What is Immigration

By Maddie Kim, Andrew Mikofalvy, and Kenny Friedman

The Set Up

unnamed-2Life as a refugee is often extremely difficult, from having to leave your friends and relatives, to fear of persecution. Many factors that should not matter to the successful application to this country do make a difference on the likelihood of making it to the United States. As we’ve seen in the past, the US has more than enough resources to increase the number of refugees that it accepts. However, recent legislation is attempting to do the opposite. The Immigration and Border Security Subcommittee recently introduced an act to place further restrictions on refugees, making fewer resources available and lowering the annual accepted number of people.

unnamedWith this game, we hope to demonstrate the difficulty of refugees trying entering this country , and display how much harder it would be if this bill is passed. The game will be played outside of the Massachusetts State Capitol Building. Our audience is US citizens living in the Boston Area. We want people from around the area to see the game being played in close proximity to the offices of the representatives. Our call to action is to have players and observers call their local representatives and ask them to vote no on the Refugee Program Integrity Restoration Act. We also suggest the audience should alert their public officials of the current biases in refugee acceptance, and request updated anti-discrimination legislation. We begin the exhibition in Boston because we are local, however this game could easily be played in a similar manner in many cities around the country.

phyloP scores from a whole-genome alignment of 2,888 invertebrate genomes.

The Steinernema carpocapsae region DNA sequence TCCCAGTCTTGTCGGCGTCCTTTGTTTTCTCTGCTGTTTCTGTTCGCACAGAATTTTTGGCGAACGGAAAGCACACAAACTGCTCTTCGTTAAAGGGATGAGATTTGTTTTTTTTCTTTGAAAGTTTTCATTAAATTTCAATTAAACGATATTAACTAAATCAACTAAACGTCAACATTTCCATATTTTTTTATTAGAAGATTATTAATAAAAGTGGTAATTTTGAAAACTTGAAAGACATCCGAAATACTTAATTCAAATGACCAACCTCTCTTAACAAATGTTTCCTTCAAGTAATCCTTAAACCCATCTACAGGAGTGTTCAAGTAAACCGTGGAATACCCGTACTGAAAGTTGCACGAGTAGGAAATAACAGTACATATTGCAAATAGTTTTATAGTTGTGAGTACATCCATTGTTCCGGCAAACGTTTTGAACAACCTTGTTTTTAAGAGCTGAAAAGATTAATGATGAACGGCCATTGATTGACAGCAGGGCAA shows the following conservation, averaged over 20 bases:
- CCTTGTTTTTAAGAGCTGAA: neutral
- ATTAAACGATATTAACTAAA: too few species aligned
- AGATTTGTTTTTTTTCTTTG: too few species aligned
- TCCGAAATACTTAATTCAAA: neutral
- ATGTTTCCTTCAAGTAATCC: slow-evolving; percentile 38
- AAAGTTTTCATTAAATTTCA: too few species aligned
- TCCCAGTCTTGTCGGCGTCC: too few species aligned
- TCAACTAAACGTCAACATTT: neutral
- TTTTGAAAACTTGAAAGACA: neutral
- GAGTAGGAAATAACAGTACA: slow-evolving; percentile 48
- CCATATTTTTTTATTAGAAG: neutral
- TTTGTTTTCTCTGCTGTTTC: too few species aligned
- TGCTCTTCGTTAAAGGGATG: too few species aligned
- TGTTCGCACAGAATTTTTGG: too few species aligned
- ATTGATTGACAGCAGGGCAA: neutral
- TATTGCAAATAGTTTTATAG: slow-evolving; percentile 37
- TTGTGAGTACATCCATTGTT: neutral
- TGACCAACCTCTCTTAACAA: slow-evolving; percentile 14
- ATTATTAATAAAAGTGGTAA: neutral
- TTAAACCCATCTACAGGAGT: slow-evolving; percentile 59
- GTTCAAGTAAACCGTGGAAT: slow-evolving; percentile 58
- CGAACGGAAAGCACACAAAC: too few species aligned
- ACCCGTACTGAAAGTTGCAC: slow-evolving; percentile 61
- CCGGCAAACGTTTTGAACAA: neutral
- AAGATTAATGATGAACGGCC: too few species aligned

The Game

unnamed-1The objective of the game is to win by successfully applying for refuge to the United States. To begin the game, everyone stands in a line, a certain distance (scaled based on the size of the playing area) from the goal line. Each person is assigned a character, with a unique backstory (the backstory is written on a player card that they are handed). Then, the moderator asks the players a series of questions. Based on the answer to those questions, the player steps forward (closer to the goal line) or backward (further). After the questions have been asked, players fold their “player card” into a paper airplane. Players have 45 seconds to fold their paper airplane. Once the time is up, they must throw their airplane toward the goal line. Players whose plane passed the goal line “won” (a metaphor for successfully being allowed into the United States). Players whose plane did not pass the line lost the game (a metaphor for their application being rejected).

Game Metaphors / Evaluation

Every part of the of the game is a metaphor for the actual process. The characters are a distribution of people with different backgrounds that are looking to get into the country. The questions asked make it more or less difficult (based on the player background) for them to be successful. These questions are based on the biases that can be seen by looking at the admissions data for immigrants & refugees (see sources, below). The goal line represents an application that has been successfully processed, which allows the character to enter the country. The limited time to make the paper airplane is representative of the rushed feeling of quickly having to do something (such as leave your homeland).

Future Additions / Improvements

Future additions could have more questions and more players. However the current version does have all of the basic game mechanics needed to clearly get the message across. It would be interesting to play in a larger space, as well as involve the audience in the process in a more substantial manner.


The basic game mechanic (of stepping forward or backward based on questions), is based on a Buzzfeed video What is Privilege. The content, however, is quite different. And we’ve made significant additions to the actual game play.

In terms of the data, we focused our attention on the Homeland Security’s Immigration Statistics for 2013, the most recent year for which data is available.

Link to presentation